Cell Phone

Cellphone information regulations exchange this week – here’s how it’s going to work at Vodacom, MTN, Cell C and Telkom

From the start of March, South Africans have to be warned if they use out-of-package deal records, and they’ll also be capable of rollover statistics. These are new regulations in the Independent Communications Authority of South Africa (Icasa) ‘s end-user and subscriber service constitution. Icasa regulates all South African mobile community companies. Also, study Anger as Vodacom publicizes an R49 charge to roll over information – but the agency may even backtrack. The new policies encompass that a cellular telephone provider can’t just mechanically transfer you over to out-of-package deal use – you have to conform to it first. This is to avoid a surprise in your invoice at the end of the month.


Cellphone carriers should also let you roll over unused records before the expiry date and permit you to transfer facts to other clients who use the same company. South Africa has many of the most luxurious points expenses on the continent, and out-of-package deal rates have been 2,639% more expensive in a few cases than in other countries. The new policies require agencies to send you 50%, eighty%, and one hundred% statistics depletion notices. Also examine: Yes, Vodacom says SA information is more expensive than it desires to be – and it is all government’s fault. Business Insider South Africa looked at how Icasa’s new regulations will affect clients of the United States’ four largest cell networks from March 1.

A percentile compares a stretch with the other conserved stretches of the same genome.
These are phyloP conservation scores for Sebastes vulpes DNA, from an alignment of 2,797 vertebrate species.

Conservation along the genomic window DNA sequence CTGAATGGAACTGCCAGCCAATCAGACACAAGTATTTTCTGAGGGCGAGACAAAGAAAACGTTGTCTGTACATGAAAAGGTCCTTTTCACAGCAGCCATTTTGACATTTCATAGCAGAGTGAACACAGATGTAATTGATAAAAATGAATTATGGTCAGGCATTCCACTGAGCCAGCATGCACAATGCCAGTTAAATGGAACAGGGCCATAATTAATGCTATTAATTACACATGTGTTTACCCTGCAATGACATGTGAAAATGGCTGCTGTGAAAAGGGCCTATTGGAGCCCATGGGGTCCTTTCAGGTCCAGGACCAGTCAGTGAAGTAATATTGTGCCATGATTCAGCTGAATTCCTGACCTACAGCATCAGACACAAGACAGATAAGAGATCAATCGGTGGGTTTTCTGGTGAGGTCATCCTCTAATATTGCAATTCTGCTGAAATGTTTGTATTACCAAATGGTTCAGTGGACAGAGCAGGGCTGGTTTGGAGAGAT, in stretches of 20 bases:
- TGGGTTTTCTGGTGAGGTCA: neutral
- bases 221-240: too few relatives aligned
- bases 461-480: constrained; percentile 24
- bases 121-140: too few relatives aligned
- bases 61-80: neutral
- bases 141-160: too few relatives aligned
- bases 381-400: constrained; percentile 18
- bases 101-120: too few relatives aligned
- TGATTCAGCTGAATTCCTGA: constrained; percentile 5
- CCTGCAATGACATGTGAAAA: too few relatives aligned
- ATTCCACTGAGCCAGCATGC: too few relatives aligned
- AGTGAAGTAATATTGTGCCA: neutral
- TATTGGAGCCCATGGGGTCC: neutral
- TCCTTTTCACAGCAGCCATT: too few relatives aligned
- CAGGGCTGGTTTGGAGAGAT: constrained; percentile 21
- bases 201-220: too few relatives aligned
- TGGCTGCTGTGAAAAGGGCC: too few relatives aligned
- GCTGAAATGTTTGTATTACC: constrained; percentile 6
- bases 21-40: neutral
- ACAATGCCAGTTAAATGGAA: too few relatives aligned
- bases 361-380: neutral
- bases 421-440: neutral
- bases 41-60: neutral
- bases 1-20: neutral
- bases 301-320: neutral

All customers could have the option to roll over closing records bundles for a fee. The price might be based on the number of statistics ultimately and the duration of the rdocumentsthat are being rolled over. If you have more than 1GB left, you’ll be charged R49.

Johnny J. Hernandez
I write about new gadgets and technology. I love trying out new tech products. And if it's good enough, I'll review it here. I'm a techie. I've been writing since 2004. I started Ntecha.com back in 2012.